(Image credit: Davide Lovatti / Future)

When decorating a small hallway, create a focal point with hallway paint – one area that will draw the eye, so there’s less emphasis on the room’s narrow layout. 

As long as your ceiling is painted in a paler color than your walls, no matter what the color, your ceilings will feel higher, helping a narrow room feel more spacious

9. Pay attention to scale  

Narrow hallway ideas shown in a beige scheme with round gilt-edged table and square footstools.

(Image credit: Paul Raeside / Future)

Select furniture pieces that are in proportion to the size of your entrance. Oversized consoles, chairs and entry table decor ideas can make a small hallway feel narrow, while furniture that is the same color as your walls tends to blend into the wall, making it look wider.

Another clever trick is to arrange your furniture at an angle to create a sense of depth to the room – otherwise if you place all furniture against the walls you might end up with a 'bowling alley' look.

10. Keep a narrow space free from clutter

Narrow hallway ideas shown with white walls, wood floor and green stair carpet.

(Image credit: Davide Lovatti / Future)

If there’s one thing that’s going to create the illusion of more space in a narrow hallway, it’s decluttering.  Make sure you keep your room organized by removing unnecessary items, and your space will instantly feel bigger – and more welcoming.

Try and keep the floor as clear as possible, too, as it’s one of the easiest ways to maintain a sense of spaciousness. Remove any oversized rugs and plants, and factor in hallway shoe storage to ensure footwear doesn't accumulate.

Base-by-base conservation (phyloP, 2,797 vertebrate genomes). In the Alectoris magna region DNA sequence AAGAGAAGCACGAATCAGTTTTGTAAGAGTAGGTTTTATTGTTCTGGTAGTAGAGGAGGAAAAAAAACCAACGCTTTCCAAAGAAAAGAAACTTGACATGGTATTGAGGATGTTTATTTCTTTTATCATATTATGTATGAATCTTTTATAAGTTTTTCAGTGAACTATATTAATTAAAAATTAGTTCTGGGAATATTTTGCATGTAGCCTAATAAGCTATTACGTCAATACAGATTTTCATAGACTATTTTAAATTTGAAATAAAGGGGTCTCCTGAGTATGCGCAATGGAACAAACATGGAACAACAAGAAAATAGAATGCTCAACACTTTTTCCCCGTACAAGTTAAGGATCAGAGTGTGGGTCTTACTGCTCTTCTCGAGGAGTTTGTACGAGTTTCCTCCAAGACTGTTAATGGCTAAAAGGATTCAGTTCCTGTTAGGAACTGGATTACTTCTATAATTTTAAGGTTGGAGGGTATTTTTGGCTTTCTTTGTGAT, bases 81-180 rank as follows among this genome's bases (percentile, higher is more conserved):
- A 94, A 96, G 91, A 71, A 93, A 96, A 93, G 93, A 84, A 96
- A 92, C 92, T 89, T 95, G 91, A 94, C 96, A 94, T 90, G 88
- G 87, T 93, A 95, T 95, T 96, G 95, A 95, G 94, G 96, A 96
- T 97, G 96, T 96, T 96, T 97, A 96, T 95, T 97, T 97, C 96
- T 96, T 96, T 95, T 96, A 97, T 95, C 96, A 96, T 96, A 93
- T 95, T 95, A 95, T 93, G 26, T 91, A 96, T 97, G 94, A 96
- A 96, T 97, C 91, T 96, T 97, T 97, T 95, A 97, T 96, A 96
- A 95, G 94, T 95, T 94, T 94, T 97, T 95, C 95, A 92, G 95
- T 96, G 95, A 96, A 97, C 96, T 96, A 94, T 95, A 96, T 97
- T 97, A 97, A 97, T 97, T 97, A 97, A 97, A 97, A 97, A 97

How do you decorate a narrow hallway?

When decorating a narrow hallway, often a less-is-more approach pays dividends, so do start by highlighting the strengths of this small space. 

Many narrow hallways are lacking in light. Try to turn yours into something more than a transitional space – significant changes such as replacing a solid wall with striking Crittall windows will allow light to be borrowed from adjoining rooms, while updating a front door with larger glass panels will illuminate the area. 

Additional tweaks such as a well-planned lighting scheme can be just as impactful. Choose a layered approach, adding subtle dimmable recessed lights and pendants combined with the subtle glow of table lamps. 

Jennifer Ebert

Jennifer is the Digital Editor at Homes & Gardens. Having worked in the interiors industry for a number of years, spanning many publications, she now hones her digital prowess on the 'best interiors website' in the world. Multi-skilled, Jennifer has worked in PR and marketing, and the occasional dabble in the social media, commercial and e-commerce space. Over the years, she has written about every area of the home, from compiling design houses from some of the best interior designers in the world to sourcing celebrity homes, reviewing appliances and even the odd news story or two.